I then ran an earth strap from the battery up to one of the bolts on the breather tank and down to the -ve terminal of the battery. I also connected in the negative of the main loom. All the positives are left disconnected until we're ready to fire it up a little later.
Seeing as the shocks have turned up I thought I'd fit the rears - so i fitted the springs to the shocks and mounted them to the chassis and the wishbones. These are so stiff that if I attempt to compress by hand, i end up picking up the whole car! The rear-end is looking really good now, ready for the wheel to be put on and the geometry set up, but i think i'll get the front up to speed first. Oh... and not forgetting the rear calipers which still aren't here!!
Well, that's all for a while, I'm off to Madrid until monday. Hopefully by then the ECU and flying loom for the engine will have turned up... i'm itching to get the engine running!
Todays Build: 1 person, 3.5 hours. Total build time so far: 41 hours, 61 man-hours.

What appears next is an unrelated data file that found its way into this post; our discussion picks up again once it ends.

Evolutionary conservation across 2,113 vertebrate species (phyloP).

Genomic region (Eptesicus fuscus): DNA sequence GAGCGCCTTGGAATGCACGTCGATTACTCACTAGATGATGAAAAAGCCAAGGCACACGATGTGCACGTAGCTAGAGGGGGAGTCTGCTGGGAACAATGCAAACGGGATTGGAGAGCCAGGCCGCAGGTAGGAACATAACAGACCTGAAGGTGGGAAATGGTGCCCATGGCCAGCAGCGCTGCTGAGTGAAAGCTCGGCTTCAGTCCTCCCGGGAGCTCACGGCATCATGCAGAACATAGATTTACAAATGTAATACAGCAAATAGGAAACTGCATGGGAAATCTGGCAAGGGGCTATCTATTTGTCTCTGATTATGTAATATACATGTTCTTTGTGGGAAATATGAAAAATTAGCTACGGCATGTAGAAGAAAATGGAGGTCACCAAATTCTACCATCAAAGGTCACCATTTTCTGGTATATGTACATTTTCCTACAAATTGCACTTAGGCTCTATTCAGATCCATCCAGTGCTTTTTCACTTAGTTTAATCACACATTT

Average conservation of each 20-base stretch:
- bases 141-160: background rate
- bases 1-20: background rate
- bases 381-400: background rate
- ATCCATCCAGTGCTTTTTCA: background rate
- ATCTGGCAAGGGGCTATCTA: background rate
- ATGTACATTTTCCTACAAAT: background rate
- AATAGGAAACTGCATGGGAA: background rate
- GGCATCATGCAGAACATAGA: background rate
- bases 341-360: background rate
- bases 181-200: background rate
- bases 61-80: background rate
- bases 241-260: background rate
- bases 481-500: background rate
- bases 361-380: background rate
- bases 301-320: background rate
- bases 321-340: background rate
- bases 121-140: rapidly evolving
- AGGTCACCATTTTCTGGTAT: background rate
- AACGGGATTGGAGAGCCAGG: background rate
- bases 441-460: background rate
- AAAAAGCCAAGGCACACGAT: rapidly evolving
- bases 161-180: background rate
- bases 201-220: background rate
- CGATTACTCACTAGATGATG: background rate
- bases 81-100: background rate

August 8 2007 - Biggest Problem YetI've just had an email from Mark at Westfield. He says:
If you did not buy the complete dry sump kit from us then you will find you have the early tank made before the introduction of the widetrack and inboard roll bar will not fit. You will need the latest tank which has the cut out centre section for the bar.
Oh dear... so i either need to modify the tank, or get a new one :(
August 8 2007 - Quick Couple of Hours...
I wasn't really supposed to be at the garage today, but couldn't resist the urge, so ended up getting there for 7pm and working until 9:30 with James.